Resilience has become ubiquitous as a policy goal, despite a lack of consensus and often outright confusion as to its exact definition. Cambodia is no exception. Given the country’s high level of exposure to economic losses due to climate change, the national government is actively pursuing policies which purport to cultivate resilience, with the support and often leadership of development partners. But what does this pursuit of resilience mean for communities on the frontline of climate change and urbanization? This case study, based on more than 8 months of field work in Phnom Penh, examines how a community of urban farmers is watching their livelihood slowly unravel thanks to the duel processes of human-induced environmental change and urban expansion. Contrary to policy narratives that optimistically point to community-based adaptation as a way to preserve traditional practices, urban farmers do not see a future in agriculture. Instead, their vision of the future centres around the family unit, rather than the wider community and is dominated by the need to invest in the education of children and leave behind their precarious livelihood. This highlights the disconnect between the discourse of resilience and the real aspirations of urban dwellers. Does this mean resilience is not the right objective for Cambodia’s climate change policy? Or is it feasible to pursue a more nuanced version of resilience that represents the diversity of urban residents?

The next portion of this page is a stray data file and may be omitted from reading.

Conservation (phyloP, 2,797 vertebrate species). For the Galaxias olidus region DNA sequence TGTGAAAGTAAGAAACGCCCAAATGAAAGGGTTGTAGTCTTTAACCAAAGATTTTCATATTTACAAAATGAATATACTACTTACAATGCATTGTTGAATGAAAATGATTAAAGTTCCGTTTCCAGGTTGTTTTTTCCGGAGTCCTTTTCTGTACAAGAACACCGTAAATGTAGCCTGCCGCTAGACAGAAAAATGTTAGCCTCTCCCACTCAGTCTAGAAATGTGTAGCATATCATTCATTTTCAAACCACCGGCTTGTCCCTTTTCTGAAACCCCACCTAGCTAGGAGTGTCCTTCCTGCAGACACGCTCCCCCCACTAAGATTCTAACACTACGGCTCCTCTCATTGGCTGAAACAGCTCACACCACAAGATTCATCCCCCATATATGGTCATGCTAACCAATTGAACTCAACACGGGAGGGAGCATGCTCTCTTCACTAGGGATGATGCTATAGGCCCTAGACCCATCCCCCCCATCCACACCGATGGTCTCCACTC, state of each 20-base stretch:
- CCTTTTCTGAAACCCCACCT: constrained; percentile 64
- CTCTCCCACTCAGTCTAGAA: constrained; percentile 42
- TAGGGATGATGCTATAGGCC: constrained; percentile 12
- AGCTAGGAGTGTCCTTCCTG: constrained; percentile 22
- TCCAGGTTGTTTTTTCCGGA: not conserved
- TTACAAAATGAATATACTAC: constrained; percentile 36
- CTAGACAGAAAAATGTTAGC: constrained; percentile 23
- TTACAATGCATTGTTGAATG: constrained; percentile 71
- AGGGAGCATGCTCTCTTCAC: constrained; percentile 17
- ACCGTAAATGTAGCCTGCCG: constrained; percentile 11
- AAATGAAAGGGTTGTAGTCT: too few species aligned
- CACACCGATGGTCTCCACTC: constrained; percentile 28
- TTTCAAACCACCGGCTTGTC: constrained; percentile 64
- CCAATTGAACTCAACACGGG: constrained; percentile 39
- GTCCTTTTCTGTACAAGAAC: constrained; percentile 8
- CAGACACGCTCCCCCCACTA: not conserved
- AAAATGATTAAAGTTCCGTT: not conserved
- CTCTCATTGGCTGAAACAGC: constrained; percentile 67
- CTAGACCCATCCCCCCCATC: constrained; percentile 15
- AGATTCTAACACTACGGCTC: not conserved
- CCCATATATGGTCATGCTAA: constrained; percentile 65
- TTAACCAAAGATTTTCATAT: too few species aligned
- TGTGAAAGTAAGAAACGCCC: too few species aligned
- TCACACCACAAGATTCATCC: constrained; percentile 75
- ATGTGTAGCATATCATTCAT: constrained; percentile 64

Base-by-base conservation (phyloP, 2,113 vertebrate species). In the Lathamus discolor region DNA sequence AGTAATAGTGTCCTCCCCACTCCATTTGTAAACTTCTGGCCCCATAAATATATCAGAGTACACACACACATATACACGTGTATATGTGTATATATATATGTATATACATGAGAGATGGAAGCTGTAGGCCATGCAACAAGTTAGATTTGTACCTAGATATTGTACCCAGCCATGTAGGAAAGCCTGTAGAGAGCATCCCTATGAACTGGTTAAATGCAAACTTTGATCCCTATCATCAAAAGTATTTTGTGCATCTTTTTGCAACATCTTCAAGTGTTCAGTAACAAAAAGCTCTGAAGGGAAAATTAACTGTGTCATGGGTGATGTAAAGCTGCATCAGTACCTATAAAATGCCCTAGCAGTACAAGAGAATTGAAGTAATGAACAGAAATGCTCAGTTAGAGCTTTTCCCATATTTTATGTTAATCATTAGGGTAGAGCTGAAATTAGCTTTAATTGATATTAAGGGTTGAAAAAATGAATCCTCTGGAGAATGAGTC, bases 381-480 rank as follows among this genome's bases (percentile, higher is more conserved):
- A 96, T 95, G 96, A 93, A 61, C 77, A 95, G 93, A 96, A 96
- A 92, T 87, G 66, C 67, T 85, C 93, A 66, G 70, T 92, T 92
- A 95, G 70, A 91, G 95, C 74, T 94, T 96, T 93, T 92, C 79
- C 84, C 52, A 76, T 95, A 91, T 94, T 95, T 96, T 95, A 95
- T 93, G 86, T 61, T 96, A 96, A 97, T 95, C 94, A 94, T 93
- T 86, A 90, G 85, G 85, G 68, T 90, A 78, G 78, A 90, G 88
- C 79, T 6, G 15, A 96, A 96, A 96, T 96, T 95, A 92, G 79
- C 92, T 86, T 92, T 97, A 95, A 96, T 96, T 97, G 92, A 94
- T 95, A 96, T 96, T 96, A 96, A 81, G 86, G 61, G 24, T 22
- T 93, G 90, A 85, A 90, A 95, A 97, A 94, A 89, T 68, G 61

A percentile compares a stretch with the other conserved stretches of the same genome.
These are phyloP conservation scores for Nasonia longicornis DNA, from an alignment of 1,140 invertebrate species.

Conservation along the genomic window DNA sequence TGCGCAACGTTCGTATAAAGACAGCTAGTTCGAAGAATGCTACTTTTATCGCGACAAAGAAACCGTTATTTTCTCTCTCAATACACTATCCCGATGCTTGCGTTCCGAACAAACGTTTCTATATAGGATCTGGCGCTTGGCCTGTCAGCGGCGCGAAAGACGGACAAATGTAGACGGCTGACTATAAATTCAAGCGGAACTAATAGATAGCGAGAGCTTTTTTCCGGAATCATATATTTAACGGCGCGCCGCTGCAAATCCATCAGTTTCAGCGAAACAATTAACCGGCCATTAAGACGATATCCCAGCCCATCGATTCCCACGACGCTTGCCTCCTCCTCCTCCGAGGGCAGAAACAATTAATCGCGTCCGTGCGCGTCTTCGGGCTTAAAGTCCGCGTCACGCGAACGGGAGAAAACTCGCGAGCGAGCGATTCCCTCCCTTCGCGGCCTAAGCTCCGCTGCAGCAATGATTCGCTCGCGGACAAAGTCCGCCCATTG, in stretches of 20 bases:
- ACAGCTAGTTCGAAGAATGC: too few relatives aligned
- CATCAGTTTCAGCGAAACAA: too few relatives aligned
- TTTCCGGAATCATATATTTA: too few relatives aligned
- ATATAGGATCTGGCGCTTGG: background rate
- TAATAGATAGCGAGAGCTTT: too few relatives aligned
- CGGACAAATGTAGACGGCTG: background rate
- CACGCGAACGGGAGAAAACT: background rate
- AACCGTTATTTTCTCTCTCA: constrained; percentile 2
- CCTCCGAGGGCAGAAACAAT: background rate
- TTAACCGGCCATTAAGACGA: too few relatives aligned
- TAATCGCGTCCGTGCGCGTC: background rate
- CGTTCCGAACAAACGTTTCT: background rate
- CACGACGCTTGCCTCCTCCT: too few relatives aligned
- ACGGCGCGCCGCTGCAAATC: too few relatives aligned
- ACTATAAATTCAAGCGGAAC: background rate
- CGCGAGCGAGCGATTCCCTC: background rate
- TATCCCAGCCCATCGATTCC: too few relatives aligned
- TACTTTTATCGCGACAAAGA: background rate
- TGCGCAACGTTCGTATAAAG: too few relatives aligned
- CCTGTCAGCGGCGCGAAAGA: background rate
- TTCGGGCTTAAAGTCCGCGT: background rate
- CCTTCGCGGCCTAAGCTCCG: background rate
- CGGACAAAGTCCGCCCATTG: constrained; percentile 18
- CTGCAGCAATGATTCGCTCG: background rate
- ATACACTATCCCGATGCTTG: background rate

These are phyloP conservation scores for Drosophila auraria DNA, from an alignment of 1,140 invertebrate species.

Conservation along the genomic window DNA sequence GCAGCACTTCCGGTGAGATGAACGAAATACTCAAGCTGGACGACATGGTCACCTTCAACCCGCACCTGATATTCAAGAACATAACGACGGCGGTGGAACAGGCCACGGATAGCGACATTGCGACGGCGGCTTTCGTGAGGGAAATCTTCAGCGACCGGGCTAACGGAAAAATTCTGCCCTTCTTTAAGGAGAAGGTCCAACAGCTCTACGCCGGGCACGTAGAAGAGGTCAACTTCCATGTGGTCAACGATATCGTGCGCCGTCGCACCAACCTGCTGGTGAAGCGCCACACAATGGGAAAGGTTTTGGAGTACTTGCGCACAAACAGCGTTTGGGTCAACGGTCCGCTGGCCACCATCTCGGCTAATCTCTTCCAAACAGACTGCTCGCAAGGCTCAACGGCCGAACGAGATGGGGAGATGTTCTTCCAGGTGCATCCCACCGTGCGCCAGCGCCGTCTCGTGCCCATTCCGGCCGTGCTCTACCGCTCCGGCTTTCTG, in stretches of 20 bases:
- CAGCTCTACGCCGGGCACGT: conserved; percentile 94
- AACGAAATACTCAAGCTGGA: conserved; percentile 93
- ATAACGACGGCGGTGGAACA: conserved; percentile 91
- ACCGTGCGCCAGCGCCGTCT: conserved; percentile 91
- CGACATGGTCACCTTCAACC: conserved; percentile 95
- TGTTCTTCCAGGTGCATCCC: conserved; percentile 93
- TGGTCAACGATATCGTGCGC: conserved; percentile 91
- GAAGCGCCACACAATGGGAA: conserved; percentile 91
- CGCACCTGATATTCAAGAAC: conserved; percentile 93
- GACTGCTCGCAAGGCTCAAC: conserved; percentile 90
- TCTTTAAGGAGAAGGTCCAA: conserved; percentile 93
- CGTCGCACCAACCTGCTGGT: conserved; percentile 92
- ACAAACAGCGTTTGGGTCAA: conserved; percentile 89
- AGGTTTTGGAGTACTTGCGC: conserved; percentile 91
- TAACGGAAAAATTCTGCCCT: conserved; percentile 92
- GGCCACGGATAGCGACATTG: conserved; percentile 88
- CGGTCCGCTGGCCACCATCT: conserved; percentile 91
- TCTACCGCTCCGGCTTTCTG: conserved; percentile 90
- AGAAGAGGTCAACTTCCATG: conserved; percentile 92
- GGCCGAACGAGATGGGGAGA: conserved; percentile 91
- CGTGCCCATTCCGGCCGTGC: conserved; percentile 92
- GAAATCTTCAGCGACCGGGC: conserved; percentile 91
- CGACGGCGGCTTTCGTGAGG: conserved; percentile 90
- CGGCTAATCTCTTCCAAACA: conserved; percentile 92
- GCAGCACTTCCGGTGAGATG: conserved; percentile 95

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In Pursuit of Urban Resilience
Published: 17 December 2018 by MDPI in IFoU 2018: Reframing Urban Resilience Implementation: Aligning Sustainability and Resilience session Climate Resilience Governance and Planning
Keywords: Cambodia; urban agriculture; urbanization; environmental change